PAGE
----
Artemisinin-induced parasite dormancy : a plausible mechanism for treatment failure
Codd, Andrea , Teuscher, Franka , Kyle, Dennis E, Cheng, Qin , & Gatton, Michelle L (2011) Artemisinin-induced parasite dormancy : a plausible mechanism for treatment failure. Malaria Journal, 10, p. 56.
Background Artemisinin-combination therapy is a highly effective treatment for uncomplicated falciparum malaria but parasite recrudescence has been commonly reported following artemisinin (ART) monotherapy. The dormancy recovery hypothesis has been proposed to explain this phenomenon, which is different from the slower parasite clearance times reported as the first evidence of the development of ART resistance. Methods In this study, an existing P. falciparum infection model is modified to incorporate the hypothesis of dormancy. Published in vitro data describing the characteristics of dormant parasites is used to explore whether dormancy alone could be responsible for the high recrudescence rates observed in field studies using monotherapy. Several treatment regimens and dormancy rates were simulated to investigate the rate of clinical and parasitological failure following treatment. Results The model output indicates that following a single treatment with ART parasitological and clinical failures occur in up to 77% and 67% of simulations, respectively. These rates rapidly decline with repeated treatment and are sensitive to the assumed dormancy rate. The simulated parasitological and clinical treatment failure rates after 3 and 7 days of treatment are comparable to those reported from several field trials. Conclusions Although further studies are required to confirm dormancy in vivo, this theoretical study adds support for the hypothesis, highlighting the potential role of this parasite sub-population in treatment failure following monotherapy and reinforcing the importance of using ART in combination with other anti-malarials.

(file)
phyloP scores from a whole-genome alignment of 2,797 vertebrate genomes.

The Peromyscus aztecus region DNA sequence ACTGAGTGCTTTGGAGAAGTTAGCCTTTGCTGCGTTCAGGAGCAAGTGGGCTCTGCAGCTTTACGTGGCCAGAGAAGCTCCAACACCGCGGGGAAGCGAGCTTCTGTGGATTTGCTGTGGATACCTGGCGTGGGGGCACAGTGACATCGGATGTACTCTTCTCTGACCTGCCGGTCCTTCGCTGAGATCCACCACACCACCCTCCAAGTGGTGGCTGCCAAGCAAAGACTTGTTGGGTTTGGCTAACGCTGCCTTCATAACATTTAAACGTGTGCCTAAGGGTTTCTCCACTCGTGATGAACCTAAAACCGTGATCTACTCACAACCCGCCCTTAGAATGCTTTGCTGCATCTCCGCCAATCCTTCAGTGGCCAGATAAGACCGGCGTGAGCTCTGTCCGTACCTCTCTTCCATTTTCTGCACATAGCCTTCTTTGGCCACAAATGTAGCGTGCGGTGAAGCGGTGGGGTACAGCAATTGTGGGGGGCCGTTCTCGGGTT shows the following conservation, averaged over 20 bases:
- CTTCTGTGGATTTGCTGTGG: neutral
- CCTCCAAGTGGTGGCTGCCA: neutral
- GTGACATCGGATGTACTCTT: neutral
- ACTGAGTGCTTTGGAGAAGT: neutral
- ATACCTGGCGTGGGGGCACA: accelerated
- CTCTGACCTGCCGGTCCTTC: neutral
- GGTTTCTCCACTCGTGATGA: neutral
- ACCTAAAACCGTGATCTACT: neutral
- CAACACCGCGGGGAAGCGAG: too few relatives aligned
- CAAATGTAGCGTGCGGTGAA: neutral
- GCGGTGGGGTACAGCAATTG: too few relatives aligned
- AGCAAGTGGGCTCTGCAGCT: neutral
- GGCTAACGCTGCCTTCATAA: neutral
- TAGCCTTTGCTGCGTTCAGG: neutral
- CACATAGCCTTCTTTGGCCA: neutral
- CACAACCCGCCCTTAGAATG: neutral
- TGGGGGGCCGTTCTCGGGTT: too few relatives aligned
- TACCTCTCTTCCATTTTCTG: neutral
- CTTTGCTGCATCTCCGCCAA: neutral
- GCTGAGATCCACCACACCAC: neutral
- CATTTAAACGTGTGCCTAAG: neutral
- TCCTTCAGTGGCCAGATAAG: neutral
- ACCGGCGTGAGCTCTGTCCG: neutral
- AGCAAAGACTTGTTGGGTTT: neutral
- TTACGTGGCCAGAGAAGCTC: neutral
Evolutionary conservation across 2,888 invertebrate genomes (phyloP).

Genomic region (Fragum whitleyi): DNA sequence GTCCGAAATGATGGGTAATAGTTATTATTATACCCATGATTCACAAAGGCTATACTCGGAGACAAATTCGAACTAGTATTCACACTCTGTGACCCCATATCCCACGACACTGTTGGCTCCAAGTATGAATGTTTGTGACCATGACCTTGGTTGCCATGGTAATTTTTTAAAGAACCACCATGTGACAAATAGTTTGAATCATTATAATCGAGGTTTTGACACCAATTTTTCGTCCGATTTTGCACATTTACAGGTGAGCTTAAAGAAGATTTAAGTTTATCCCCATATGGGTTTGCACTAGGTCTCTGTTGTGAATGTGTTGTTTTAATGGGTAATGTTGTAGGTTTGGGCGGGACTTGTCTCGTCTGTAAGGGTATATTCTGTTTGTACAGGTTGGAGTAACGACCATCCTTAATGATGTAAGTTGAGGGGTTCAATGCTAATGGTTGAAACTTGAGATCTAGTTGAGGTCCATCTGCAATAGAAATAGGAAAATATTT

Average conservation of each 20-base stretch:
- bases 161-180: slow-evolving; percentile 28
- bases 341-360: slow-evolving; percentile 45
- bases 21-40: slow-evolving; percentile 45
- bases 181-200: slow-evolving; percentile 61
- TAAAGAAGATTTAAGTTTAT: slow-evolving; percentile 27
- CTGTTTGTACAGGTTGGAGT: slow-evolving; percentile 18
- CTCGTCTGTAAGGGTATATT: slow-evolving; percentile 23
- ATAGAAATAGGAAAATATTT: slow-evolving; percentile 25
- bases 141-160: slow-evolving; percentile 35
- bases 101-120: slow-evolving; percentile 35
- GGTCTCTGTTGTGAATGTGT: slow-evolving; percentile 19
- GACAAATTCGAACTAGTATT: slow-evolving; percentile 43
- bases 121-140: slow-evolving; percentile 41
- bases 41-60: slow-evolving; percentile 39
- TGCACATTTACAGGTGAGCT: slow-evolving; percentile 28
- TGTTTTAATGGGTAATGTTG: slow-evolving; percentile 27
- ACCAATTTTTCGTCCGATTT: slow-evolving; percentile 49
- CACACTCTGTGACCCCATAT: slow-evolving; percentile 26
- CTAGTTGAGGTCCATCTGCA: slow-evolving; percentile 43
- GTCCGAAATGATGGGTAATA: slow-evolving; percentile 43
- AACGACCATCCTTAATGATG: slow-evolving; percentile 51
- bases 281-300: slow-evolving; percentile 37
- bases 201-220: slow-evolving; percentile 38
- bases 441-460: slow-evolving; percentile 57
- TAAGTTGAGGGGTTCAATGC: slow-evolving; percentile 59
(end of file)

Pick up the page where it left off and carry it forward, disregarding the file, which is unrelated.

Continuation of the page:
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|Item Type:||Journal Article|
|Keywords:||faliciparum, dormancy, artemisinin, mathematical modelling|
|Subjects:||Australian and New Zealand Standard Research Classification > MATHEMATICAL SCIENCES (010000) > APPLIED MATHEMATICS (010200) > Biological Mathematics (010202)
Australian and New Zealand Standard Research Classification > MEDICAL AND HEALTH SCIENCES (110000) > PUBLIC HEALTH AND HEALTH SERVICES (111700) > Public Health and Health Services not elsewhere classified (111799)
|Divisions:||Current > QUT Faculties and Divisions > Faculty of Health
Current > Schools > School of Public Health & Social Work
|Copyright Owner:||Copyright 2011 Codd et al; licensee BioMed Central Ltd.|
|Copyright Statement:||This is an Open Access article distributed under the terms of the Creative Commons Attribution License (http://creativecommons.org/licenses/by/2.0), which permits unrestricted use, distribution, and reproduction in any medium, provided the original work is properly cited.|
|Deposited On:||18 Aug 2014 03:24|
|Last Modified:||19 Aug 2014 00:54|
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